Q&A with Martha Mendelsohn

We are so grateful to have had Martha Mendelsohn, author of Bromley Girls, host a booksigning at Book Culture on Columbus! Martha Mendelsohn has worked as a translator for the French Embassy, an editorial assistant for Holt, Rinehart and Winston, and associate editor of Tikkunmagazine. Her fiction and non-fiction have appeared in TikkunThe New York TimesMomentBeliefnet.comJewishmag.com, and The Jewish Week. She lives with her husband on Manhattan’s Upper West Side.

In celebration of the publication of Bromley Girls, we had the chance to interview Martha on her writing and personal reading.

How did you come to write Bromley Girls?

A few years ago, I read a wonderful young adult novel, Nobody Was Here by Alison Pollet, a former classmate of my son’s. It occurred to me that certain ideas I had been mulling over would fit this 

genre. Until then I had written mostly non-fiction as a regular contributor to a community newspaper, The Jewish WeekWhat fun it was to write fiction--not to have to stick to the facts or quote people accurately

What are you currently reading?

I’ve almost finished Edith Pearlman’s remarkable short story collection, Honeydew (which I bought at Book Culture), and plan to read A Spool of Blue Thread by Anne Tyler next. At the same time, I’ve been re-reading The Group by Mary McCarthy.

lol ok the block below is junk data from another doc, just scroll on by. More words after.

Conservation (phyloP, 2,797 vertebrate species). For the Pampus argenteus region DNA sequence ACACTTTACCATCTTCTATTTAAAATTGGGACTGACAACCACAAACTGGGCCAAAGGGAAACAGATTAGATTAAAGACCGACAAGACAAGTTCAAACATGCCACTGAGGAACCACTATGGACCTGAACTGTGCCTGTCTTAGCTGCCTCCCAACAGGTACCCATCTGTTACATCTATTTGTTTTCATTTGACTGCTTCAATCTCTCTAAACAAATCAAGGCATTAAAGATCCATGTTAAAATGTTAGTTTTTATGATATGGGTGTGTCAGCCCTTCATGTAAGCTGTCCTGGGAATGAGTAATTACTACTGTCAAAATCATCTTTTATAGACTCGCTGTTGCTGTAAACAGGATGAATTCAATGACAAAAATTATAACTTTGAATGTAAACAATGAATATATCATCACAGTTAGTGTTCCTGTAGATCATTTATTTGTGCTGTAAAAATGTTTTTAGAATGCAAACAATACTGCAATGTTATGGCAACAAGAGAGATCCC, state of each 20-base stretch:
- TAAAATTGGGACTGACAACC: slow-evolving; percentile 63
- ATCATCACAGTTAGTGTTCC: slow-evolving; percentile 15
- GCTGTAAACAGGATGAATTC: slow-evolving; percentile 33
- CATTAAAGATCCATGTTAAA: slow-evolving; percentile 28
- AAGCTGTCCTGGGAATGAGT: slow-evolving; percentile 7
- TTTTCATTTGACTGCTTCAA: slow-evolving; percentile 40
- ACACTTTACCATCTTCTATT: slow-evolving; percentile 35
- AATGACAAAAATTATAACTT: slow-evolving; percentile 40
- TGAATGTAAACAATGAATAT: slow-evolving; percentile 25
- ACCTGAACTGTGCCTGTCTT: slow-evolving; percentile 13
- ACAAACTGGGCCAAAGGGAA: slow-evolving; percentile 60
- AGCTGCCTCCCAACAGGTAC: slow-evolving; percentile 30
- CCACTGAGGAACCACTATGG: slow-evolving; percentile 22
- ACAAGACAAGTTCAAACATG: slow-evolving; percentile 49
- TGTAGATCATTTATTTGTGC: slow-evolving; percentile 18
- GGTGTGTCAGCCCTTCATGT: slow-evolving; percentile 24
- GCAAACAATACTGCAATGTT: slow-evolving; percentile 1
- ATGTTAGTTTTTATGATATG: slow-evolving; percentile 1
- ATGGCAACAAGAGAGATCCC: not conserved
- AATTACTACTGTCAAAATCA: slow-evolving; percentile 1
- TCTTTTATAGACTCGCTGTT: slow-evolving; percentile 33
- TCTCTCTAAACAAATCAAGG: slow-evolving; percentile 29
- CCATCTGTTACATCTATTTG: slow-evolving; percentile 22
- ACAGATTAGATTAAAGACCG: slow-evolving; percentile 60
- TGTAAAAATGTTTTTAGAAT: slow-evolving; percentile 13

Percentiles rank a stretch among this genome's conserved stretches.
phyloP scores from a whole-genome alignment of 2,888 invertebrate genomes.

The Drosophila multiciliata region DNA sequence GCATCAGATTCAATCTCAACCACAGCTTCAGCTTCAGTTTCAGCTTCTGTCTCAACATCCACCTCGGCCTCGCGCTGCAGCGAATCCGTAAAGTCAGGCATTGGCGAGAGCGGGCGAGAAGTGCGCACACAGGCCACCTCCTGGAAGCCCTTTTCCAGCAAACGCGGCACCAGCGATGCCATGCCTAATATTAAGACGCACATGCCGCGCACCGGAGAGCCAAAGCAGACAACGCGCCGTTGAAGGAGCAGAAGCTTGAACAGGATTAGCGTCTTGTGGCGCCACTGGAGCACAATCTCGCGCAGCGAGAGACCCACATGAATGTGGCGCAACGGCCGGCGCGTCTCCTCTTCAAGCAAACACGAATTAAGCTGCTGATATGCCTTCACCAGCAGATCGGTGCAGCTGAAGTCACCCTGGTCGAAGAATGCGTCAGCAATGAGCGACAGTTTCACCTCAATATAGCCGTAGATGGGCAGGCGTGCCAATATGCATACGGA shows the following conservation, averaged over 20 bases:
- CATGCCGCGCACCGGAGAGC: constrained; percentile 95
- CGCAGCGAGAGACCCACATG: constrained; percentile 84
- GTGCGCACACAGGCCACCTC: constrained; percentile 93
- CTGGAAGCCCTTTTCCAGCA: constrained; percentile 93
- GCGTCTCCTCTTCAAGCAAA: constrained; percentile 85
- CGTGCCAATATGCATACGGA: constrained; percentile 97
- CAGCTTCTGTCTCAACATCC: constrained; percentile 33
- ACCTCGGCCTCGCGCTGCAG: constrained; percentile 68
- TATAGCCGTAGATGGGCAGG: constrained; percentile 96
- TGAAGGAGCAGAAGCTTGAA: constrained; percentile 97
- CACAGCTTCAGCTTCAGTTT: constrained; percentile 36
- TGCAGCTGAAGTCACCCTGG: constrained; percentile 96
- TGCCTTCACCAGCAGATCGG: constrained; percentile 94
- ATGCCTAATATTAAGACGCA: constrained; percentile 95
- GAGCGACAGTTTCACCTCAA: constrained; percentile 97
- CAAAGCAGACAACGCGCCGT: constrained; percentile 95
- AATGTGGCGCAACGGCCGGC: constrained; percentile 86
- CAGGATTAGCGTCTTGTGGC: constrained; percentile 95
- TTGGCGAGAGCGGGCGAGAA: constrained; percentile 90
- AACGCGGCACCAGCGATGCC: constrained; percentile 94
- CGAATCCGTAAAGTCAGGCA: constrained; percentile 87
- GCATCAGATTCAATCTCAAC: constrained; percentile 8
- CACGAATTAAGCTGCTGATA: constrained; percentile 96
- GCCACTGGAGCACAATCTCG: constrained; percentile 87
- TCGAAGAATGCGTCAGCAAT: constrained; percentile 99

Do you have a personal favorite book of all time? If so, can you share it and tell us why? 

I have a favorite, most intense reading experience—the rainy Saturday afternoon I read Wuthering Heights from cover to cover. I was 12. I’m not sure it’s remained my favorite book, since I’ve read so many wonderful novels, both classic and  contemporary, since then. Among the more literary and highbrow, Faulkner’s As I Lay Dying is a favorite, along with I was Amelia Earhart by my stepdaughter Jane Mendelsohn; among the more low-brow, Marjorie Morningstar by Herman Wouk remains beloved. 

Is there anything you are particularly looking forward to the publication of?

Safekeeping, a novel by Jessamyn Hope (June); Girl of My Dreams, a novel by Peter Davis (May); and Year of the Dunk (May), a non-fiction work by Asher Price. 

What’s next? Any upcoming book projects in the works that you can tell us about?

Yes! I considered, but rejected, the possibility of continuing with the characters in Bromley Girls. Instead, I’ve begun a contemporary novel for adults, also set in New York City, featuring four women who know each other from summer camp.